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Anxiety Disorders and Panic Attacks

Alison Sommer graduated from Carleton with a degree in Asian Studies, and now works as an academic technologist at Macalester College. She believes that awareness is the first step to improving problems within mental health care, and will be speaking about anxiety disorders and panic attacks based on her own constantly evolving understanding of her anxiety disorder, OCD. Alison’s greatest loves are her family, hockey and Star Wars.

My first goal here today is not to have a panic attack right on stage.  I have an anxiety disorder called Obsessive Compulsive Disorder or OCD. Obsessive Compulsive…I have a form of Obsessive Compulsive Disorder that causes me to become anxious or frightened when something wrong or unexpected happens. Like if somebody sits at my seat at the table.

It also causes intrusive thoughts. These are thoughts that come unbidden to my head about things that I’ve done in the past or things that I might do. Things that could happen by chance or because everybody secretly hates me.

As you might imagine, these intrusive thoughts are really quite anxiety producing. And this anxiety can manifest in different physical and emotional responses, one of which is the panic attack which I’ll be talking about more in depth later.

But, the thing that made me really hyper aware of the effects of my OCD and made me determined to spread awareness about anxiety disorders in general is that my own symptoms were not always this severe.

So, I want to start at the beginning. As long as I can remember, I’ve always been sort of an obsessive-minded child. I would take a thing, good or bad, and roll it over in my head…over and over.

I was also really shy and awkward and I know, especially at Carlton, a lot of you are thinking, “yeah, me too.” Because, you know, there are a lot of shy, awkward people and all of us have our little obsessions. I don’t know if there is a scale for being shy, awkward and obsessive, but I always felt like I was toward the high end of the range.

“Weirdo” and “freak” were terms I readily accepted as a teenager. And when all the other girls my age were really into the Backstreet Boys, I’m dating myself, I was obsessed with Star Wars. I sort of still am. Like, I got in trouble for coming home late for curfew once as teenager and as punishment my parents took away my Star Wars stuff. And I thought that the world had collapsed.

I also had on again/off again issues with anxiety and depression. And, you know, anxiety and depression really go hand-in-hand, like two best friends who like to corner a third person and make them feel like shit.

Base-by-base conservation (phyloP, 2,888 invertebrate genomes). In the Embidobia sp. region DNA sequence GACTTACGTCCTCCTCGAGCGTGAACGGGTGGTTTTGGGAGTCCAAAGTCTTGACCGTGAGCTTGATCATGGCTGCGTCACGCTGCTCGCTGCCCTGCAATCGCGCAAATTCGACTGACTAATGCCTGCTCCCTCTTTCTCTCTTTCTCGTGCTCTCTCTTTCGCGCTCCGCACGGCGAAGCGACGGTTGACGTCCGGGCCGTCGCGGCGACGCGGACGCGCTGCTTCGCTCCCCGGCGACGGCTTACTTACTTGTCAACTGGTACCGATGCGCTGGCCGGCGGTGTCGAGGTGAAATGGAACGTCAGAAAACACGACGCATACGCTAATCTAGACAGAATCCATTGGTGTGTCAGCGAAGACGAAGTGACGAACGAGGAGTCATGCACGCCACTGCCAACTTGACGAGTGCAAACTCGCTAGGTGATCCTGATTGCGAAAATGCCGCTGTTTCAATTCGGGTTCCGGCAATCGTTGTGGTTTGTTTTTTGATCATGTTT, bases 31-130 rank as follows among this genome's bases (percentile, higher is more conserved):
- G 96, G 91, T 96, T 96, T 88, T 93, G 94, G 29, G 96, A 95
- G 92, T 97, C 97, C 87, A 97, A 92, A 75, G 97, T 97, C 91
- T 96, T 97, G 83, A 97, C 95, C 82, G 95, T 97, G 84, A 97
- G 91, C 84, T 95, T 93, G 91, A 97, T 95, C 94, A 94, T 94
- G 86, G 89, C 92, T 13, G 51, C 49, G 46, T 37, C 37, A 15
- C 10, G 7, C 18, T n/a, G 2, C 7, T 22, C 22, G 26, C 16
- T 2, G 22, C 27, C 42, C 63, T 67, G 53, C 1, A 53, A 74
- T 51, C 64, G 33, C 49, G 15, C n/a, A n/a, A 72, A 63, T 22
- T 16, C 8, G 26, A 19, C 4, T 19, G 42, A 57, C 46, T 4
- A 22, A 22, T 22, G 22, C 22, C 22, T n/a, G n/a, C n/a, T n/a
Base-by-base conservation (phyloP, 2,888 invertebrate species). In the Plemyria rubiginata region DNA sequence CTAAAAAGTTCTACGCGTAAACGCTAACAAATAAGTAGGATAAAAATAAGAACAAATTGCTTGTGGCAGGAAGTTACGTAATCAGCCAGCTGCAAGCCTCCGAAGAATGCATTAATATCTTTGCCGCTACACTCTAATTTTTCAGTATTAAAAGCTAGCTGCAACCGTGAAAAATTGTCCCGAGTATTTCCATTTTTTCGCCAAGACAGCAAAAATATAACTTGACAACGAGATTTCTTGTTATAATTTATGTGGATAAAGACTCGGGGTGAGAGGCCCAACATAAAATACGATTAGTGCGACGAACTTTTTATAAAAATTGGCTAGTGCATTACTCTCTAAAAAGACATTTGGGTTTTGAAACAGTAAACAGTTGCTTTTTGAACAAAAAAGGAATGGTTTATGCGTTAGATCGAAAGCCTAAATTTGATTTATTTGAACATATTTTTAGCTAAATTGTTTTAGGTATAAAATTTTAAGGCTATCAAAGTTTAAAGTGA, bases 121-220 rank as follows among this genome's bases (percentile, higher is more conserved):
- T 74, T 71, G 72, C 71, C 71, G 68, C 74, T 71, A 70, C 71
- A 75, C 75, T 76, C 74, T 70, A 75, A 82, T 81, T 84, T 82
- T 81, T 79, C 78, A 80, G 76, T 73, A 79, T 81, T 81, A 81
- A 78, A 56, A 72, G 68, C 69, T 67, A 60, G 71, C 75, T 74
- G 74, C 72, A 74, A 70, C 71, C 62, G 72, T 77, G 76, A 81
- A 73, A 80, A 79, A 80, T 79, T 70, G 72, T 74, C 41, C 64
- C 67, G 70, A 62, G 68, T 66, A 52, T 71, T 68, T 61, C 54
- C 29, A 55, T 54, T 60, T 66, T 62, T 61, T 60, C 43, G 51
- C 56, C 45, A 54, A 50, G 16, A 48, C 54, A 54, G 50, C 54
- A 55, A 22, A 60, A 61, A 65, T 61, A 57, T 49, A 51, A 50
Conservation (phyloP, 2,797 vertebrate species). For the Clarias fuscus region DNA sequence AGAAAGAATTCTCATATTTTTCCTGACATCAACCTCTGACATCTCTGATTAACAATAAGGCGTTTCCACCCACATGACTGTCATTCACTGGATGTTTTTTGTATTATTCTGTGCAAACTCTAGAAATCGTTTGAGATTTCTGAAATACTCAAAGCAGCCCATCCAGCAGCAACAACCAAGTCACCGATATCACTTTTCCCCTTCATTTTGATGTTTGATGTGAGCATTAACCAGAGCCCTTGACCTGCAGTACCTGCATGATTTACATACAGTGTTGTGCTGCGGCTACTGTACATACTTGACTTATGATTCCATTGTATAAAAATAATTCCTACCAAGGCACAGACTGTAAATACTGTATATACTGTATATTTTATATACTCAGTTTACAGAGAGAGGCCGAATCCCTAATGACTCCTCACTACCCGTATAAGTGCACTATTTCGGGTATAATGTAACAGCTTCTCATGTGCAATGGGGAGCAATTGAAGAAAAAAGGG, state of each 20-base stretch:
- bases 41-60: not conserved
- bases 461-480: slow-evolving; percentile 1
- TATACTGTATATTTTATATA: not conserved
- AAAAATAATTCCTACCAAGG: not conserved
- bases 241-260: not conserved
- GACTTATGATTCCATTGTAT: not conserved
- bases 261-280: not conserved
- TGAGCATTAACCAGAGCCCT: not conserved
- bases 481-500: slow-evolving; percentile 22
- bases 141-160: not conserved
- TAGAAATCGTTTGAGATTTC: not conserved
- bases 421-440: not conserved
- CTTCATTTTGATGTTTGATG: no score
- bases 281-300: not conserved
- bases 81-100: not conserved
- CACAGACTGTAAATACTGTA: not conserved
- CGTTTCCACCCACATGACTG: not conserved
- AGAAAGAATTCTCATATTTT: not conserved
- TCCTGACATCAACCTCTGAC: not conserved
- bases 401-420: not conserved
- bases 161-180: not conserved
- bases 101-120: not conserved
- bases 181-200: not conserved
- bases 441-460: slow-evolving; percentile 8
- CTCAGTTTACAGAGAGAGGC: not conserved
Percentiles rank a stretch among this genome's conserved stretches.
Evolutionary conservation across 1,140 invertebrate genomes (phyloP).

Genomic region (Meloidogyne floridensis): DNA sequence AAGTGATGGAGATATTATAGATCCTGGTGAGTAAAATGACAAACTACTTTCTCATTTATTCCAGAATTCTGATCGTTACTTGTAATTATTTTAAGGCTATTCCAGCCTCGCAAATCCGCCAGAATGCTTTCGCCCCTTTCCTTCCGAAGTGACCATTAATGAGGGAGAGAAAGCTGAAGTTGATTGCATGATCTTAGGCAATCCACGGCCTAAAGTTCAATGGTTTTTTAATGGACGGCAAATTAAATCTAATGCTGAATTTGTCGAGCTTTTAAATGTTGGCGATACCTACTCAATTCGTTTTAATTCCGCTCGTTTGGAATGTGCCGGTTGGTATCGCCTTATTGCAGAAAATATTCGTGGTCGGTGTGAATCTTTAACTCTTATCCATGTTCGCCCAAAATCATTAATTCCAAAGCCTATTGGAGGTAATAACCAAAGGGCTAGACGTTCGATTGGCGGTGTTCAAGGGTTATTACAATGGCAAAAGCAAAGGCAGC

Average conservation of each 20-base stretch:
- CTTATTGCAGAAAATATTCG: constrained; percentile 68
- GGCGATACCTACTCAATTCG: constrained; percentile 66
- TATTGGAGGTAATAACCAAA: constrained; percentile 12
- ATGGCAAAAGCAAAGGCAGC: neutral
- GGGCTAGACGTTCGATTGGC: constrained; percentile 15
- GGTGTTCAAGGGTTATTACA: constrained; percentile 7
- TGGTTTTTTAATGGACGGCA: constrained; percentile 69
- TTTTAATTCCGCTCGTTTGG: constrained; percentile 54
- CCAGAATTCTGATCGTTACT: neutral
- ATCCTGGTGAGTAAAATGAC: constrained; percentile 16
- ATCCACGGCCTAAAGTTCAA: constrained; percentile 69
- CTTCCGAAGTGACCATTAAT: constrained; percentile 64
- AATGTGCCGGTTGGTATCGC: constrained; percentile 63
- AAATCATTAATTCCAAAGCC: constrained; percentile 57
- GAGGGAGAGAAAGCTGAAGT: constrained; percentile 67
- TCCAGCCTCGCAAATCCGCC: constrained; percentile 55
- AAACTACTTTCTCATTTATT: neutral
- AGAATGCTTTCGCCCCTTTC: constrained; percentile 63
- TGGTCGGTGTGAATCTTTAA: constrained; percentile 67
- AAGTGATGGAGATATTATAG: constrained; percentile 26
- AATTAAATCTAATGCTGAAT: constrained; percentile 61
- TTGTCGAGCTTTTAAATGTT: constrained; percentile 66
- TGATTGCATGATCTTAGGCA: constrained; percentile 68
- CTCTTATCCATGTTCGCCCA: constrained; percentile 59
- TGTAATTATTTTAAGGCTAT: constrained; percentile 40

So, there I was, this anxious, awkward, obsessive and sometimes depressed girl and that was life. That was my normal.

When I got a little older and started coming out of my shell and meeting people with similar interests to me, like the folks here at the Sci-Fi House at Carlton. Benton House, anyone? Woo.

I started actually opening up and talking to people about my feelings. And I started to realize that there were other people like me that suffered from anxiety and depression. And suddenly I went from feeling, instead of like a freak, I felt like just kind of a normal, anxiety/depression story with a little obsessive behavior thrown in for good measure. And that actually felt pretty cool. So, that was my life.

I also started to get a little help then, I saw my first psychiatrist, got my first meds. And, you know, things were going pretty good. And then I got a really bad concussion while playing hockey. Love the sport, still play it, but it was bad.

That’s when things took a nosedive from me feeling like “normal/runs in the family crazy” to like “scary crazy.” That’s when the intrusive thoughts started getting louder and louder. And it was bad. It was really, really bad. I was angry  all the time. It mostly came out at my husband, but my road rage was also pretty epic.

While I was being an ass to other people, I was also being an ass to myself. I was not eating. I was down to a size zero and that monkey was saying, “you can get skinnier.” I didn’t want to accept that I had a problem. I wanted to feel like I was kicking ass. But, I knew deep down that there was something wrong, because I wasn’t sleeping and my marriage was going through the shitter. But, trying to even think about changing my habits, like, really thinking about changing any of my habits would give me massive anxiety. And this anxiety was leading to panic attacks. Panic attacks are one of the most frightening manifestations of anxiety.

I know if you’ve never had a panic attack, the name sounds kind of lame. We all have those moments of panic, like: “oh, did I leave the oven running” or “my kid just bolted out into the middle of the street.” Or maybe more for you: “I forgot to study for that test.” But, none of these are panic attacks.

The Mayo Clinic’s website says that “A panic attack is a sudden episode of intense fear that triggers severe physical reactions when there is no real danger or apparent cause. Panic attacks can be very frightening. When a panic attacks occurs you might think you’re losing control, having a heart attack, or even dying.” That’s a pretty good definition, but what does it really feel like? That’s what I’m going to try to show you.